Q & Answer: How Do You Pick the Right Shoe Size Online?

Zack writes to us to ask: I’m interested in buying a pair of shoes online, but am having trouble figuring out if they’d fit. I emailed the manufacturer and they gave me the length and width measurements in millimeters. The problem is, I don’t know whether the longest part of my foot aligns with the longest part of the shoe. Do you have any suggestions for what measurements I should ask for, so I can make an educated guess?

I’m not a big fan of measurements for shoes. Like you, I never know what I’m supposed to do with them. 

The length of a shoe can vary depending on a few factors.

  • Size, most obviously. But you’d be surprised how little changes from size to size. The difference can be as small as an eighth of an inch.
  • Welting technique. By welting technique, I mean how the sole was attached to the uppers. The length of your shoes — as measured from the bottom of your soles — can vary depending on the welting technique, as well as within the same kind of construction. Check out the two shoes above, for example. One is from Allen Edmonds, the other from Edward Green. Both are made with Goodyear welts, but the heel on the Allen Edmonds sticks out a bit more from the heel cup, while the heel of the Edward Greens hugs the shoe. 
  • Heel design. Although not as common, some shoes will have what’s known as a canted or Cuban heel, such as these from Saint Crispin’s. Again, compare them to the straight-down heel of the Allen Edmonds shoe above, and you can see how this would affect the measurement of the shoes at the bottom of the sole. 
  • Most importantly, the last. The last is the wooden form on which the leather is pulled over so that it can take a certain shape. You can have lasts in all sorts of shapes. Some shoes can be round and stubby (like Alden); some can be very long and pointy (like Gaziano & Girling). This will affect the length of a shoe more than anything else. You can have two perfectly fitting shoes, but one might be slightly longer simply because the toes were designed to look sleeker.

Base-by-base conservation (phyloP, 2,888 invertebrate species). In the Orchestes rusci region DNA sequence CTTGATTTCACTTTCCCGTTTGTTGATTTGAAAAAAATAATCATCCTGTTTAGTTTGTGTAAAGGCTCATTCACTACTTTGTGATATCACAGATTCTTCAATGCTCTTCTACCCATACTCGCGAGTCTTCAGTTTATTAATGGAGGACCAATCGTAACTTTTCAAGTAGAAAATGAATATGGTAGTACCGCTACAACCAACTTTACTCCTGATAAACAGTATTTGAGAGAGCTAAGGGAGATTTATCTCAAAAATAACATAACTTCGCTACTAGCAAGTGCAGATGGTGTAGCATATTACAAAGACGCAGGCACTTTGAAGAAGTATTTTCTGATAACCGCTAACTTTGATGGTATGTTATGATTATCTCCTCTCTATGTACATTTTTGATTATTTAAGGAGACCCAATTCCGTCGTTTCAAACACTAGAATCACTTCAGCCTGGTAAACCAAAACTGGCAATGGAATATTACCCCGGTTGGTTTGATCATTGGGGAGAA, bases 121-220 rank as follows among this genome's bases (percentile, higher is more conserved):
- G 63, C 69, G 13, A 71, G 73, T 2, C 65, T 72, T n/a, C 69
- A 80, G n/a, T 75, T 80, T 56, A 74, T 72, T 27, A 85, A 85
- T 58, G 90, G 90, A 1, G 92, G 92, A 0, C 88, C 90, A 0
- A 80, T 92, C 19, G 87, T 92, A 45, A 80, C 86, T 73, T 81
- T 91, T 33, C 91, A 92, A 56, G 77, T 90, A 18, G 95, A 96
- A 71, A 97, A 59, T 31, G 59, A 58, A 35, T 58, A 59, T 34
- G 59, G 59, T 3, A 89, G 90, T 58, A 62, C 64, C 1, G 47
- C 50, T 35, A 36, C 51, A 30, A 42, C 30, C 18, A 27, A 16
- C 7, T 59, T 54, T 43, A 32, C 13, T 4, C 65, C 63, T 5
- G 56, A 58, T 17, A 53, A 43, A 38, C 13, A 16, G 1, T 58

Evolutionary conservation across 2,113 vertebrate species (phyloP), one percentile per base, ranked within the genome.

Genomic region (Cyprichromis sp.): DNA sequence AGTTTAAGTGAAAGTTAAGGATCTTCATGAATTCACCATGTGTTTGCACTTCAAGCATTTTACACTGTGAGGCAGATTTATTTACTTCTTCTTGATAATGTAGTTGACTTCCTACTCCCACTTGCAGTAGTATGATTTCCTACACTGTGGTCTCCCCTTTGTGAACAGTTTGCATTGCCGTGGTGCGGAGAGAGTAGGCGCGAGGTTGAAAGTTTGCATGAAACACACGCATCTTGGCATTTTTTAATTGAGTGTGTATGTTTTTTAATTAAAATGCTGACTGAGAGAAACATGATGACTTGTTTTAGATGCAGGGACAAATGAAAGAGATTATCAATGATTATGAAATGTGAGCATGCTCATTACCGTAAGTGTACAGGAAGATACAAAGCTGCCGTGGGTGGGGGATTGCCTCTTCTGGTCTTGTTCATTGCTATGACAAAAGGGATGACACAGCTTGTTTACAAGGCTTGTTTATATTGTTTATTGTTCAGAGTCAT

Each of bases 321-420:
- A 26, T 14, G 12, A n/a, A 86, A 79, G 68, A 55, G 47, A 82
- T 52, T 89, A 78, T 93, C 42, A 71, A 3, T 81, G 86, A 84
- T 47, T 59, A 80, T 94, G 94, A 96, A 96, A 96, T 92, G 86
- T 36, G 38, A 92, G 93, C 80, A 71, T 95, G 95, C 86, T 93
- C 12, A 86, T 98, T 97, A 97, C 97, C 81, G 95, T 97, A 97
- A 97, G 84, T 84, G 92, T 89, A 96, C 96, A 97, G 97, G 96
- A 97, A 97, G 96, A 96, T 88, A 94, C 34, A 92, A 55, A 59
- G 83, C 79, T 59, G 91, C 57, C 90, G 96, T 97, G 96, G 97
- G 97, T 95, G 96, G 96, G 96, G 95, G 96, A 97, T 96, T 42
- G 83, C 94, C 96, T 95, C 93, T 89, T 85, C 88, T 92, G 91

In the end, it’s not even the length of your shoes that matter, but rather the heel-to-ball measurement. Critical to your fit is where the heel and ball of your feet sit in your shoes, not whether the ends of your shoe come within a certain distance to your toes.

There’s really only one way to figure out your size online, assuming you can’t try stuff on first.

  • Figure out your Brannock size. Go to a place like Nordstrom and ask someone to measure you. It’s sometimes good to get both feet measured, as few people have the same sized feet. 
  • Ask the store or manufacturer for advice. Not all salespeople will know what they’re talking about, so take their advice with a grain of salt. That said, there are few better places to get sizing advice than from the store or manufacturer you’re buying from. They’re the ones who are likely to be most knowledgeable. Tell them your Brannock size, and if you have other high-end shoes, your size in other brands and models. I don’t mean sneakers like Nike, but rather dress shoes from companies such as Allen Edmonds, Alden, Crockett & Jones, etc. 
  • Check this advice against the forum threads. Styleforum has the biggest archive of all clothing forums, but depending on what kind of shoes you’re buying, Superfuture and Ask Andy About Clothes can be useful as well. Iron Heart and Denimbro are also good for workwear type stuff. The key here is to search the archives before posting anything, as there’s usually a wealth of information you can mine. 

Finally, once you get your shoes, you can check to see if they fit according to this post.

Long story short: measurements are good for clothes, but bad for shoes. To find your size, you have to do some other stuff.

(Photos via Leffot, The Shoe Buff, and Bengal Stripe)

The Old Penny Trick

Ray Ban makes some of my favorite sunglasses, but I hate that little logo they put on every one of their frames. It’s small, to be sure, but being a white print against a dark lens, and positioned so that it’s right at your temple when worn, it feels like the most conspicuous logo in the world. And conspicuous logos are the worst logos in my book.